Gwyneth Paltrow's trial begins in Deer Valley ski crash as her lawyer calls lawsuit "B.S."
Gwyneth Paltrow's lawyer called the story of a retired optometrist who is suing her over a 2016 ski collision "utter B.S." on Tuesday during the trial's opening day in Utah.
Terry Sanderson claims that the actor-turned-lifestyle influencer was cruising down the slopes so recklessly that they violently collided, leaving him on the ground as she and her entourage continued their descent down Deer Valley Resort, a skiers-only mountain known for its groomed runs, après-ski champagne yurts and posh clientele.
"Gwyneth Paltrow skied out of control," Sanderson's attorneys claim in the lawsuit, "knocking him down hard, knocking him out, and causing a brain injury, four broken ribs and other serious injuries. Paltrow got up, turned and skied away, leaving Sanderson stunned, lying in the snow, seriously injured."
In a case that has lasted years, Sanderson is suing Paltrow for $300,000 — claiming that the accident in Park City was a result of negligence, and left him with physical injuries and emotional distress.
Sanderson and Paltrow both appeared on Tuesday at the Park City courthouse to begin the trial, which is slated to last longer than a week. A somber-looking Paltrow, wearing a beige knit sweater, tweed harem pants and aviator-style reading glasses, shielded her face from reporters and photographers with a blue "GP"-initialed notebook when she entered and exited the courtroom.
Park City is a resort town in the Rocky Mountains that hosts the Sundance Film Festival, which draws a throng of celebrities each year.
On ski slopes, Utah law gives the skier who is downhill the right of way, so a central question in the case is who was farther down the beginner's run when the collision transpired. Both Paltrow and Sanderson claim in court filings that they were farther downhill when the other rammed into them, causing their skis to intertwine and the two to tumble.
"All skiers know that when they're skiing down the mountain, it's their responsibility to yield the right of way to skiers below them," Sanderson's attorney, Lawrence Buhler, told jurors, who — unlike those selected for most trials — walked into the courtroom smiling, likely because of their proximity to a major celebrity.
In opening arguments, both sides presented their clients as conservative skiers who were stunned when a skier above them crashed into them. Both characterized the other's version of events as implausible.
Buhler described Paltrow as wealthy, while highlighting Sanderson's military service and how he sought medical care at the V.A. hospital after the collision.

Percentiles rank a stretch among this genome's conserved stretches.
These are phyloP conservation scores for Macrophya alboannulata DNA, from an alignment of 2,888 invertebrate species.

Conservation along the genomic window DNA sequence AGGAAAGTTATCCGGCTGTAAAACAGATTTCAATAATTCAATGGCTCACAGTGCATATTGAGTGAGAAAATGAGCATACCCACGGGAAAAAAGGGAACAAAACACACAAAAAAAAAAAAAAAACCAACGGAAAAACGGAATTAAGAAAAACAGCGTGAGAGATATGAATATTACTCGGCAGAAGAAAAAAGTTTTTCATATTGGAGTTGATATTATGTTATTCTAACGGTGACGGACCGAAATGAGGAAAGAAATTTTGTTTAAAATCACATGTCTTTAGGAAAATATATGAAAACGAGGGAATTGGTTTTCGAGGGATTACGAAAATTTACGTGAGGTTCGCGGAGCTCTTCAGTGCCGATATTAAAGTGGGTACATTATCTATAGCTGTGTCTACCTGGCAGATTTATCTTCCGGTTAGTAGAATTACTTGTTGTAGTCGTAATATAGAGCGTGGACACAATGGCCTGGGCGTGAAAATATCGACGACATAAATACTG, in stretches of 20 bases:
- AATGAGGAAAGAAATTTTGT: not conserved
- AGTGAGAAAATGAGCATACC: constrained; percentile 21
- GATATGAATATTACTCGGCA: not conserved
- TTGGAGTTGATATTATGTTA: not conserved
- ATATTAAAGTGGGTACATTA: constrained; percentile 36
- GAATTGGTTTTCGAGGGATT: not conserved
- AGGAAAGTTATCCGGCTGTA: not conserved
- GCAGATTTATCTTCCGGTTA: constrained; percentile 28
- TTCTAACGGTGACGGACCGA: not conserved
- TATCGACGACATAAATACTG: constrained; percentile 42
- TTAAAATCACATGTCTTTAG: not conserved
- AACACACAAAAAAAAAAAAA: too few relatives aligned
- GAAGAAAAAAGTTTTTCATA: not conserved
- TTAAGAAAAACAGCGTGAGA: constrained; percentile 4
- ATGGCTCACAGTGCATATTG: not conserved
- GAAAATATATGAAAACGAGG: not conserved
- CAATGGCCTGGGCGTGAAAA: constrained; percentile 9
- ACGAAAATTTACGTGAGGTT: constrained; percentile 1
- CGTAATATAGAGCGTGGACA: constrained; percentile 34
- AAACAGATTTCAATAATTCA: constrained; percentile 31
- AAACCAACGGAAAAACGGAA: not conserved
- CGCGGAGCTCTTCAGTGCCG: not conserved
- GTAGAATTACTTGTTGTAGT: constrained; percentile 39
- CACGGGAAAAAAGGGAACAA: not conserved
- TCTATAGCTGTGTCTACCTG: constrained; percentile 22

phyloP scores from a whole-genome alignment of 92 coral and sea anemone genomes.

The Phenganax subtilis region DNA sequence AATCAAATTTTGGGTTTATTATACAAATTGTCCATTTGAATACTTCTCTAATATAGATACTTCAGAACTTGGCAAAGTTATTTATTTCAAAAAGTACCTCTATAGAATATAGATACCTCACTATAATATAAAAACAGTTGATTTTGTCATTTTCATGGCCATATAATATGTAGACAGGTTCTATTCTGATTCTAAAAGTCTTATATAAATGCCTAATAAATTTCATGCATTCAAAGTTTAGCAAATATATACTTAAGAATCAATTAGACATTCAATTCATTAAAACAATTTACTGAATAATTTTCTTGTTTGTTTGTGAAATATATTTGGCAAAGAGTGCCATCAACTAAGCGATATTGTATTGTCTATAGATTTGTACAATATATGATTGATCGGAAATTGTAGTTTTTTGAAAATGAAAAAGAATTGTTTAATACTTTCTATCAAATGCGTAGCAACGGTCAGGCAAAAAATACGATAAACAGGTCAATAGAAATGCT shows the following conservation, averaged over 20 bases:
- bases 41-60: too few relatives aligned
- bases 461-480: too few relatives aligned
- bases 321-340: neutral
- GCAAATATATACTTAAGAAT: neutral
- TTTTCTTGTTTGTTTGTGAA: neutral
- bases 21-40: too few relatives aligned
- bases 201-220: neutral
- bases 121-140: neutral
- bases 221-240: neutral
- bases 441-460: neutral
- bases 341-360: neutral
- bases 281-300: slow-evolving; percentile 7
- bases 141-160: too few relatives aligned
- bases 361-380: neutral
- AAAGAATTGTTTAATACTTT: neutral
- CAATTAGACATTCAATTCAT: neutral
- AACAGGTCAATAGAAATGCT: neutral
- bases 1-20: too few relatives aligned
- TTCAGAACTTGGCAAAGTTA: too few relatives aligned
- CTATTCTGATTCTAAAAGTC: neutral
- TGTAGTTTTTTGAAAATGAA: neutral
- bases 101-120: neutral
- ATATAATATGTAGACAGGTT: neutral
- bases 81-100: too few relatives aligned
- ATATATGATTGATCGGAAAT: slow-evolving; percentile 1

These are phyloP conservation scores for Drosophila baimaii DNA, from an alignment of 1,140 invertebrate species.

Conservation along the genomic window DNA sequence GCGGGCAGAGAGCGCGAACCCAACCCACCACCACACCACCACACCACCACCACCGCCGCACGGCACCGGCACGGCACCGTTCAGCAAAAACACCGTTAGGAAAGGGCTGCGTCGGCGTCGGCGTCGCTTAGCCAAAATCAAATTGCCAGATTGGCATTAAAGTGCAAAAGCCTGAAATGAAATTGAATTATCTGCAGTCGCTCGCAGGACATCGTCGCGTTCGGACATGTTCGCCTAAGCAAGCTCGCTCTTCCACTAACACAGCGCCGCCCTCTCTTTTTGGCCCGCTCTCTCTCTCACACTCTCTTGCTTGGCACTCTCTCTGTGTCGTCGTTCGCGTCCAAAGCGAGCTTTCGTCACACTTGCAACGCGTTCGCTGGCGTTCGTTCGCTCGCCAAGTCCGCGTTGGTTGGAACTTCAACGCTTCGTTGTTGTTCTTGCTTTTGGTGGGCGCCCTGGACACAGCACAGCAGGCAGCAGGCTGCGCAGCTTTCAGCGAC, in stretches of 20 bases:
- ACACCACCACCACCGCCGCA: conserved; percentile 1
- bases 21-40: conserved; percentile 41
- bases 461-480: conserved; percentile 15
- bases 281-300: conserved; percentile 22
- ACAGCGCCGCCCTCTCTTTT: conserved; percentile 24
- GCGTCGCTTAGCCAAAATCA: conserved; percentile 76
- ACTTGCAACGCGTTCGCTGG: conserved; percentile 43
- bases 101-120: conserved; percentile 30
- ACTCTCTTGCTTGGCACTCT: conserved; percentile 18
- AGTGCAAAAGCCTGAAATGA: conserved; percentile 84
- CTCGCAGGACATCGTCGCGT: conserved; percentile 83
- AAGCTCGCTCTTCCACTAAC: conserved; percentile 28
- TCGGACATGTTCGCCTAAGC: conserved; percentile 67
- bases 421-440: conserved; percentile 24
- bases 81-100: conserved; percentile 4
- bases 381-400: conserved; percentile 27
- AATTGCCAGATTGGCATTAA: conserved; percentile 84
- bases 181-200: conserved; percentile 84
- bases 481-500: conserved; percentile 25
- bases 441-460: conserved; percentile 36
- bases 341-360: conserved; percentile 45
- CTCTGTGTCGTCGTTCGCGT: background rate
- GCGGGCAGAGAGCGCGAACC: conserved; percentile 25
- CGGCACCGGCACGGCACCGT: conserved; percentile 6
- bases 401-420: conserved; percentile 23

"She hires multiple ski instructors for her children, which allows them to skip the lines. Private instructors cost thousands of dollars per day," he said.
Paltrow's attorneys told jurors Tuesday that Sanderson was the one who crashed into her — a collision in which she sustained what they called a "full body blow." Attorney Steve Owens noted that members of Paltrow's group checked on Sanderson, who assured them he was fine — an interaction Sanderson doesn't deny but said in court filings that he can't remember.
While showing images on a projector of Paltrow on a chairlift with her son, Paltrow's attorney cautioned jurors not to let sympathy for Sanderson's medical ailments skew their judgments. He questioned the 76-year-old's credibility, noting his age and documented, pre-collision brain injuries. He said that the Utah man had confirmed he was fine after the crash. Owens also said that Sanderson posted a "very happy, smiling picture" of himself online, being tobogganed down post-crash.
"His memories of the case get better over the years. That's all I'm gonna say. That's not how memory works," Owens said.
After his initial lawsuit seeking $3.1 million was dropped, Sanderson amended the complaint and he is now seeking $300,000. Paltrow — the Oscar-winning actor known for her roles in "Shakespeare in Love" and Marvel's "Iron Man" movies — filed a counterclaim, seeking attorney fees and $1 in damages.
Paltrow has alleged that Sanderson was actually the culprit in the collision, is overstating his injuries, and is trying to exploit her celebrity and wealth. In addition to her acting career, she is also the founder and CEO of high-end wellness company goop.
"He demanded Ms. Paltrow pay him millions. If she did not pay, she would face negative publicity resulting from his allegations," her attorneys wrote in a 2019 court filing.
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